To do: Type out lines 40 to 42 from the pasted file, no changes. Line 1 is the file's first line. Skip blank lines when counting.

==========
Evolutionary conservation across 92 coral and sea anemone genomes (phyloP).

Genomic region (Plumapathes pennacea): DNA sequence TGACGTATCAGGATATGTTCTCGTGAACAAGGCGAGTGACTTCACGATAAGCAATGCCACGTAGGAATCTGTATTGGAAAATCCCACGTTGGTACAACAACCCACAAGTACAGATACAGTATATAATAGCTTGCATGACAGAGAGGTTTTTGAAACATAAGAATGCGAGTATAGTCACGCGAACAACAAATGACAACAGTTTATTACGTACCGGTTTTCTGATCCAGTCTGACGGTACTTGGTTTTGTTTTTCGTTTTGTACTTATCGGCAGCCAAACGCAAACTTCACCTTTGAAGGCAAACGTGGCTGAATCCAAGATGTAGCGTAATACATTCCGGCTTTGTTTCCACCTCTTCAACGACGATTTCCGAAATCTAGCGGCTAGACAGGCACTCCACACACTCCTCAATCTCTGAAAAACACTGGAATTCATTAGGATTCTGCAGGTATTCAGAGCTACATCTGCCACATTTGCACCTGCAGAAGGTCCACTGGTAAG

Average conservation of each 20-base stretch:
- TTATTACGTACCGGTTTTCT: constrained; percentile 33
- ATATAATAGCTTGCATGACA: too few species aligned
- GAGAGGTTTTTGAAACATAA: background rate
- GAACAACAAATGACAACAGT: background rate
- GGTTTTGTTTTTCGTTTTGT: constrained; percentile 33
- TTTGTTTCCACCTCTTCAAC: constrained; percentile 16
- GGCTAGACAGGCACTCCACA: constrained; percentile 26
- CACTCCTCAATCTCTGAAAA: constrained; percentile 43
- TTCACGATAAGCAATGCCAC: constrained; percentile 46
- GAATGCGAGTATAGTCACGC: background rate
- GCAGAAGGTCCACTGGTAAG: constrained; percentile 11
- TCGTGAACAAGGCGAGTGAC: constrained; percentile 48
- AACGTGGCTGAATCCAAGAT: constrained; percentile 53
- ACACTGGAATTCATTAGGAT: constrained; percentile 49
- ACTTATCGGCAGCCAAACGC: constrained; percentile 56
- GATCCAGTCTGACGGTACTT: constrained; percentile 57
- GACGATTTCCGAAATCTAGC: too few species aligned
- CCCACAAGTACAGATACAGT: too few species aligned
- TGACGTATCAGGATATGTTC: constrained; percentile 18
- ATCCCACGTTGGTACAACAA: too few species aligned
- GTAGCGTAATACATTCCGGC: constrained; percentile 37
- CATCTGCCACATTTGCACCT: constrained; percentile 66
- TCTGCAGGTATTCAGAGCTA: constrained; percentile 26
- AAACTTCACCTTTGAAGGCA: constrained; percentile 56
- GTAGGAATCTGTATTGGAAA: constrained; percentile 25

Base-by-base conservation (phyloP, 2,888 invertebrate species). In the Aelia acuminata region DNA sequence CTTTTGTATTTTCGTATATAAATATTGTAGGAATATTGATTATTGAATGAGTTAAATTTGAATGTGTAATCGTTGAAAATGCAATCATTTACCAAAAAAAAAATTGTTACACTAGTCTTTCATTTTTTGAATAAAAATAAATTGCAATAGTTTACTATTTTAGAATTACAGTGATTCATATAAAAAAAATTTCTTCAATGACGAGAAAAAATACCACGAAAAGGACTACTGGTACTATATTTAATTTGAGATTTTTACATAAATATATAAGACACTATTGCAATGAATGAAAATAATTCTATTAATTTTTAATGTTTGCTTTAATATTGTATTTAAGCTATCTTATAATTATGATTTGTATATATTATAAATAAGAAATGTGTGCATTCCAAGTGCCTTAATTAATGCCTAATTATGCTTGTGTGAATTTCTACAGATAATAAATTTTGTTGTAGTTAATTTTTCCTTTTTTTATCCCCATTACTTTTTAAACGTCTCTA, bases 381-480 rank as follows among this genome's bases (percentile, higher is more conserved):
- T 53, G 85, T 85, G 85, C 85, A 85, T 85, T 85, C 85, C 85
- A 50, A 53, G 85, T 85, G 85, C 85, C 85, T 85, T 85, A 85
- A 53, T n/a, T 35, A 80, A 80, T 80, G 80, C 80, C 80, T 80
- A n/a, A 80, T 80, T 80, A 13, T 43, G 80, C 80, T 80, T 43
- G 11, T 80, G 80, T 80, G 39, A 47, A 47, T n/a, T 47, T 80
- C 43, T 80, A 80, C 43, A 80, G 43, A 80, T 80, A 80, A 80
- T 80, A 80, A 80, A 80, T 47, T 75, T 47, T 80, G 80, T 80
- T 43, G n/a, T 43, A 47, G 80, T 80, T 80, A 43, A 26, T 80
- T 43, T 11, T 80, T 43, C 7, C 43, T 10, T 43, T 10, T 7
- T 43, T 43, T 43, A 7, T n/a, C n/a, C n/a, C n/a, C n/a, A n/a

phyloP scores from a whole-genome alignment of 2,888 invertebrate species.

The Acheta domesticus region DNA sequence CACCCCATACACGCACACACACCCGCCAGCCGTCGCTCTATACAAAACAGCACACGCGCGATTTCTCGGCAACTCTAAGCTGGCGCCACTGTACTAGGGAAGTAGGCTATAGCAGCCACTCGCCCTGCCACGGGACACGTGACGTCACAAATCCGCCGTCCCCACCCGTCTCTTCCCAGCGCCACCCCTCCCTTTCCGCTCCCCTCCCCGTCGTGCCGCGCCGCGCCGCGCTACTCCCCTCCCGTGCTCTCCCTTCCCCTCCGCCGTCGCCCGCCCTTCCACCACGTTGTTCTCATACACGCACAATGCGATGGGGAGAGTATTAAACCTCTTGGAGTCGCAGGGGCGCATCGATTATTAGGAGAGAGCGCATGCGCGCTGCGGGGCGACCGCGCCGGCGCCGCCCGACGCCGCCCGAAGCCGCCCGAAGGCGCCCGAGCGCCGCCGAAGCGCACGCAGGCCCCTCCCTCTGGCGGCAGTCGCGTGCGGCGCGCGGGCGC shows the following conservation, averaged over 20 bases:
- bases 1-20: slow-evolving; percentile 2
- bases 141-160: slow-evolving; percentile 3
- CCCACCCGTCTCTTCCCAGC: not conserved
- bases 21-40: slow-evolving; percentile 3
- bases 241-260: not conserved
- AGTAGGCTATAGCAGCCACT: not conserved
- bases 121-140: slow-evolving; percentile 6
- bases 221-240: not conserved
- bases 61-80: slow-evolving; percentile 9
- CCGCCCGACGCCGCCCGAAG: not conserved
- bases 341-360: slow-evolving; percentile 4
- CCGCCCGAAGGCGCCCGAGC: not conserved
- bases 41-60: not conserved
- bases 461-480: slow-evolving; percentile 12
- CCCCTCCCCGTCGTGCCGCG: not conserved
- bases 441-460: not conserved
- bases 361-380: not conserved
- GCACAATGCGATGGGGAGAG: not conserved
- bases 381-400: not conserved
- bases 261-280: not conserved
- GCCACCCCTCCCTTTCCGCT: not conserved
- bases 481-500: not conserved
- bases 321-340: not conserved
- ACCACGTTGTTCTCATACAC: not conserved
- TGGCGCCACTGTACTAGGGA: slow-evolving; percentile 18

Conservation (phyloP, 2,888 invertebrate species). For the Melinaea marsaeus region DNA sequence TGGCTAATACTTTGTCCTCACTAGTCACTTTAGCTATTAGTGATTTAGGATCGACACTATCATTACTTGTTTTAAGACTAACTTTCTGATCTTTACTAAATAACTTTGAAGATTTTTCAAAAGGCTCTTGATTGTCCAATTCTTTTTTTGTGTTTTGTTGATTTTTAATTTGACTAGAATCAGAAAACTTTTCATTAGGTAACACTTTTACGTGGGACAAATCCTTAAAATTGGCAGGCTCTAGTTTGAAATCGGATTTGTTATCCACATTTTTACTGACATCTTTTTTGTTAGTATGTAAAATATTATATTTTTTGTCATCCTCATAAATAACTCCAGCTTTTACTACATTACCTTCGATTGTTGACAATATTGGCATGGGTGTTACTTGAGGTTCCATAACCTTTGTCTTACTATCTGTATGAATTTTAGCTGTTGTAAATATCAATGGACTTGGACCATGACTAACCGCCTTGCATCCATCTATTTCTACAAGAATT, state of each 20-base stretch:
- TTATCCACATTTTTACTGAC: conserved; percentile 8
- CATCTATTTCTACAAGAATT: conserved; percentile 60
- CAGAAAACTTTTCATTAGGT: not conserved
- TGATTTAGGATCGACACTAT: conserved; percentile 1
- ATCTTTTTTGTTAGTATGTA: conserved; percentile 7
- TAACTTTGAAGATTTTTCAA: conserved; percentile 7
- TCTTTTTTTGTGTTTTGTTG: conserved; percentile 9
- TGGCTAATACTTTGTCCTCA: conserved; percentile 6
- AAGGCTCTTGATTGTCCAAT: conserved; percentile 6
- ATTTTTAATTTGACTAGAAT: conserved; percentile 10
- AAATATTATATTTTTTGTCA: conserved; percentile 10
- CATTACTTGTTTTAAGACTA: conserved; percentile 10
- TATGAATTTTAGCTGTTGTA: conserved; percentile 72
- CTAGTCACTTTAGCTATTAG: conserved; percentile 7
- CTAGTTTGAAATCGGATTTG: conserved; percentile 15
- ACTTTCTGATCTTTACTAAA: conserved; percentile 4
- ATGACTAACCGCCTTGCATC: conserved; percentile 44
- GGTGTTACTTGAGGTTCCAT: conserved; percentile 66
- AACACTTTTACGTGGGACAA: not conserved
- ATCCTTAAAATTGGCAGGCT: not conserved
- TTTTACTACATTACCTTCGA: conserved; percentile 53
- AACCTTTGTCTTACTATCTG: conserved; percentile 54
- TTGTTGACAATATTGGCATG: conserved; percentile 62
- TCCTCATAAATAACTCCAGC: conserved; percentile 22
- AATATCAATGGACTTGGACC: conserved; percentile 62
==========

phyloP scores from a whole-genome alignment of 2,888 invertebrate species.

The Acheta domesticus region DNA sequence CACCCCATACACGCACACACACCCGCCAGCCGTCGCTCTATACAAAACAGCACACGCGCGATTTCTCGGCAACTCTAAGCTGGCGCCACTGTACTAGGGAAGTAGGCTATAGCAGCCACTCGCCCTGCCACGGGACACGTGACGTCACAAATCCGCCGTCCCCACCCGTCTCTTCCCAGCGCCACCCCTCCCTTTCCGCTCCCCTCCCCGTCGTGCCGCGCCGCGCCGCGCTACTCCCCTCCCGTGCTCTCCCTTCCCCTCCGCCGTCGCCCGCCCTTCCACCACGTTGTTCTCATACACGCACAATGCGATGGGGAGAGTATTAAACCTCTTGGAGTCGCAGGGGCGCATCGATTATTAGGAGAGAGCGCATGCGCGCTGCGGGGCGACCGCGCCGGCGCCGCCCGACGCCGCCCGAAGCCGCCCGAAGGCGCCCGAGCGCCGCCGAAGCGCACGCAGGCCCCTCCCTCTGGCGGCAGTCGCGTGCGGCGCGCGGGCGC shows the following conservation, averaged over 20 bases:
- bases 1-20: slow-evolving; percentile 2